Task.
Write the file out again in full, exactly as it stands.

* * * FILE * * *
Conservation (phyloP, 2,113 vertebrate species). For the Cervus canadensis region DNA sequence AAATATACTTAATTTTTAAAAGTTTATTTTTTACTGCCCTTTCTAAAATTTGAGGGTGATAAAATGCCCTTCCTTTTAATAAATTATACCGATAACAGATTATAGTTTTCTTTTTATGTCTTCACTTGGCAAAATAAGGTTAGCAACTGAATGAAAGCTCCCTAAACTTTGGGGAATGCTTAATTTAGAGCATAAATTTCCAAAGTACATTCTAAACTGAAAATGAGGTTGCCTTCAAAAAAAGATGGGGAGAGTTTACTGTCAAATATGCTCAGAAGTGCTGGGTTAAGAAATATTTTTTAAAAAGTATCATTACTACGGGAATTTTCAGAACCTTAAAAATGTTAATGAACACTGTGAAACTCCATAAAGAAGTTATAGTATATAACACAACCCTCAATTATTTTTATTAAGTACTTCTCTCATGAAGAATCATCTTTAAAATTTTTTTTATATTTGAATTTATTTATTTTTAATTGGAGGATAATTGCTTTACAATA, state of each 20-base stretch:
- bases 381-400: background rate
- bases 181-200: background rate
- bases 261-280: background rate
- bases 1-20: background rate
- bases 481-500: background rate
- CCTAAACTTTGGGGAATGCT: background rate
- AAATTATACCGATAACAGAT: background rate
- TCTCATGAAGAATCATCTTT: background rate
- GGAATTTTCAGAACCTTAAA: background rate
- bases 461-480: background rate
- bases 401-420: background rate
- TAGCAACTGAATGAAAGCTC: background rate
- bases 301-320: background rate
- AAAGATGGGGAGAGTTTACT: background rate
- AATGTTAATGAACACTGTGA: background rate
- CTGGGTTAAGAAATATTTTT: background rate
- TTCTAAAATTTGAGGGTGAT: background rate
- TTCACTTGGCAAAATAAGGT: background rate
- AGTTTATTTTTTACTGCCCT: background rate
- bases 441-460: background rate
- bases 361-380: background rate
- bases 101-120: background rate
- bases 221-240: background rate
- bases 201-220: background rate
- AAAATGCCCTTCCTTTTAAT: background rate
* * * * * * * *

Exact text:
Conservation (phyloP, 2,113 vertebrate species). For the Cervus canadensis region DNA sequence AAATATACTTAATTTTTAAAAGTTTATTTTTTACTGCCCTTTCTAAAATTTGAGGGTGATAAAATGCCCTTCCTTTTAATAAATTATACCGATAACAGATTATAGTTTTCTTTTTATGTCTTCACTTGGCAAAATAAGGTTAGCAACTGAATGAAAGCTCCCTAAACTTTGGGGAATGCTTAATTTAGAGCATAAATTTCCAAAGTACATTCTAAACTGAAAATGAGGTTGCCTTCAAAAAAAGATGGGGAGAGTTTACTGTCAAATATGCTCAGAAGTGCTGGGTTAAGAAATATTTTTTAAAAAGTATCATTACTACGGGAATTTTCAGAACCTTAAAAATGTTAATGAACACTGTGAAACTCCATAAAGAAGTTATAGTATATAACACAACCCTCAATTATTTTTATTAAGTACTTCTCTCATGAAGAATCATCTTTAAAATTTTTTTTATATTTGAATTTATTTATTTTTAATTGGAGGATAATTGCTTTACAATA, state of each 20-base stretch:
- bases 381-400: background rate
- bases 181-200: background rate
- bases 261-280: background rate
- bases 1-20: background rate
- bases 481-500: background rate
- CCTAAACTTTGGGGAATGCT: background rate
- AAATTATACCGATAACAGAT: background rate
- TCTCATGAAGAATCATCTTT: background rate
- GGAATTTTCAGAACCTTAAA: background rate
- bases 461-480: background rate
- bases 401-420: background rate
- TAGCAACTGAATGAAAGCTC: background rate
- bases 301-320: background rate
- AAAGATGGGGAGAGTTTACT: background rate
- AATGTTAATGAACACTGTGA: background rate
- CTGGGTTAAGAAATATTTTT: background rate
- TTCTAAAATTTGAGGGTGAT: background rate
- TTCACTTGGCAAAATAAGGT: background rate
- AGTTTATTTTTTACTGCCCT: background rate
- bases 441-460: background rate
- bases 361-380: background rate
- bases 101-120: background rate
- bases 221-240: background rate
- bases 201-220: background rate
- AAAATGCCCTTCCTTTTAAT: background rate